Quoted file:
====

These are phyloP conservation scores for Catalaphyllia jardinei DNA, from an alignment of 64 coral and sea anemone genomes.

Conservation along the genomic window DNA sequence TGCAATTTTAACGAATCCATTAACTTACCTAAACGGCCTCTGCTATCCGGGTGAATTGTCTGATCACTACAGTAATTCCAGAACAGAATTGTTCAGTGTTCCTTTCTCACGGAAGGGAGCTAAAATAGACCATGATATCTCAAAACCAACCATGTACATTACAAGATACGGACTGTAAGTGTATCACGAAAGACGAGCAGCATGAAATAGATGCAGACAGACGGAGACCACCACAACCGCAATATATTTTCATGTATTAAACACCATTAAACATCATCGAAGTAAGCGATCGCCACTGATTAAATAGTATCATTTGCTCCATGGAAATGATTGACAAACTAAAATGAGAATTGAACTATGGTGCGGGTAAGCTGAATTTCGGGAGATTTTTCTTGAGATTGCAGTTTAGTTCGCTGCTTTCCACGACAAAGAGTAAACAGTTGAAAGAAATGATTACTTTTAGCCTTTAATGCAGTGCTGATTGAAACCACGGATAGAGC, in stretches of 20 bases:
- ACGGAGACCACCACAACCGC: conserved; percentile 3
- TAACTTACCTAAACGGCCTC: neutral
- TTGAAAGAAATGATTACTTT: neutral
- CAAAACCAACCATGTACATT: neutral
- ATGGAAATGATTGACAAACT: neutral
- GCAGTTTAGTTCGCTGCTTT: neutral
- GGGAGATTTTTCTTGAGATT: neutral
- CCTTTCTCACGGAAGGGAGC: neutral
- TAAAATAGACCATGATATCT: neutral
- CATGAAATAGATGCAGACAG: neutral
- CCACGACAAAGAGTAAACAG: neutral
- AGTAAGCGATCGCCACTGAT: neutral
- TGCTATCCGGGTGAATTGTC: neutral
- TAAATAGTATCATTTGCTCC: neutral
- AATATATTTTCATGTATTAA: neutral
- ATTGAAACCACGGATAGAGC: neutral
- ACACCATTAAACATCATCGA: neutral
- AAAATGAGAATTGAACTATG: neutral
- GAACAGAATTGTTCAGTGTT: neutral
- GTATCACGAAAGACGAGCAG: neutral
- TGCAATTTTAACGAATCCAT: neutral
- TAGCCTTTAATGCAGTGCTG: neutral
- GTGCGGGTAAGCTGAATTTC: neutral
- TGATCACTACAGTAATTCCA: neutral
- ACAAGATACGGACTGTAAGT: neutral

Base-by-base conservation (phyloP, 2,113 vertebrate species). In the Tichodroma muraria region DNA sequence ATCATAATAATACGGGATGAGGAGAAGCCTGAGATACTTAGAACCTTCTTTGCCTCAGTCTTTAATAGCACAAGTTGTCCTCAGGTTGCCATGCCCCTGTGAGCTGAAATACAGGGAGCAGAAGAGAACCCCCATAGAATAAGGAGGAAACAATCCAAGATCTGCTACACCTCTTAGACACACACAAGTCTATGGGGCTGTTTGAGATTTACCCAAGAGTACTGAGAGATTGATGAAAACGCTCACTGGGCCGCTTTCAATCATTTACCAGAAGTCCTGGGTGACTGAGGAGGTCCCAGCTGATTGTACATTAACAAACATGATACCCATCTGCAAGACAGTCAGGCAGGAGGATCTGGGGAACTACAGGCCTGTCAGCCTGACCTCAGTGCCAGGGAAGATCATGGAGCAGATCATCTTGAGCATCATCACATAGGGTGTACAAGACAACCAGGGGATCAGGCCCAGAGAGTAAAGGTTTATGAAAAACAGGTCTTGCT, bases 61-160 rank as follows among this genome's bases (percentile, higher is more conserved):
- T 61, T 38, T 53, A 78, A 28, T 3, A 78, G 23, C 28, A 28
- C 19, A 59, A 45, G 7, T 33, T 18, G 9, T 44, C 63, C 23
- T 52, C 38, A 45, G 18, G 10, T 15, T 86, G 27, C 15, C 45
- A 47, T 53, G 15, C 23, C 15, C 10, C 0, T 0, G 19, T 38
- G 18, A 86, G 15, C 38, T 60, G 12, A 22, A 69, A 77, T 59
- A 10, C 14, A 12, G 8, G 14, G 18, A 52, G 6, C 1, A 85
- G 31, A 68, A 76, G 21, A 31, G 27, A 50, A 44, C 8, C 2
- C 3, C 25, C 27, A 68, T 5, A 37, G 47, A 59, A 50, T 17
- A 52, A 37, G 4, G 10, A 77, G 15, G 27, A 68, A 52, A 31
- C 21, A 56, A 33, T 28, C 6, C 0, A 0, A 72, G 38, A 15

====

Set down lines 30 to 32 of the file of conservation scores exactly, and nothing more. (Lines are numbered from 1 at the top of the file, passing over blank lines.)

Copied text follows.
- C 19, A 59, A 45, G 7, T 33, T 18, G 9, T 44, C 63, C 23
- T 52, C 38, A 45, G 18, G 10, T 15, T 86, G 27, C 15, C 45
- A 47, T 53, G 15, C 23, C 15, C 10, C 0, T 0, G 19, T 38